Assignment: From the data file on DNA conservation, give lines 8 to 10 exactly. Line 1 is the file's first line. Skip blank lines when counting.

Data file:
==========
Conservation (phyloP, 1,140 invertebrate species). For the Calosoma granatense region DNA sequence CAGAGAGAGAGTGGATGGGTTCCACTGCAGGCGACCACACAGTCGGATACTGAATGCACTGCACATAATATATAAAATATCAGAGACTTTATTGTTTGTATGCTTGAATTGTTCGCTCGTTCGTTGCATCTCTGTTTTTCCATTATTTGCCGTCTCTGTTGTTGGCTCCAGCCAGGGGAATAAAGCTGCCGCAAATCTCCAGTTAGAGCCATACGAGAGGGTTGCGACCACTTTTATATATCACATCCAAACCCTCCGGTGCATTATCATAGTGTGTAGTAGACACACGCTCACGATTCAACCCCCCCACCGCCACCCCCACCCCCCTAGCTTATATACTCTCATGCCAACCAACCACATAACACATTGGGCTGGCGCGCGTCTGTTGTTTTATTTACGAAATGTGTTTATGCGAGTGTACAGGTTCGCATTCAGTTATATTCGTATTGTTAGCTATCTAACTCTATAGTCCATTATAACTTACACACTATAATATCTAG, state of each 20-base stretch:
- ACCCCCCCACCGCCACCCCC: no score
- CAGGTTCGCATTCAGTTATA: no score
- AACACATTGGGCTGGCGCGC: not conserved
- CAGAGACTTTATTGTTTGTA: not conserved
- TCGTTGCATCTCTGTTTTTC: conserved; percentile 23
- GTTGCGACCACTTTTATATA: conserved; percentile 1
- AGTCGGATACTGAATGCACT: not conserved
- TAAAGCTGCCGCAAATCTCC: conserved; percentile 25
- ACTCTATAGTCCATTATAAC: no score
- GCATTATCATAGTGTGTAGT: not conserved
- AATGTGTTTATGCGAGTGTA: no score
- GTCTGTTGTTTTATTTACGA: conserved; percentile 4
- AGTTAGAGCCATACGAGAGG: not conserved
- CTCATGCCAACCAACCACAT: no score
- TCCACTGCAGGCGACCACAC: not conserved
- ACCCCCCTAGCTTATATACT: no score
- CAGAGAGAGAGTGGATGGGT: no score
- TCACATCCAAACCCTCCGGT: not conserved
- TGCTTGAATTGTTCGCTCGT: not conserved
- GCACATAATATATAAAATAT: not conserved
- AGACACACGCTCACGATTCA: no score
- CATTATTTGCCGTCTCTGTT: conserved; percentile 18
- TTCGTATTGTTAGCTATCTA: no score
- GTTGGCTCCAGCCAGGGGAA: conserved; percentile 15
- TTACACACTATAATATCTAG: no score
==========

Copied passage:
- AGTCGGATACTGAATGCACT: not conserved
- TAAAGCTGCCGCAAATCTCC: conserved; percentile 25
- ACTCTATAGTCCATTATAAC: no score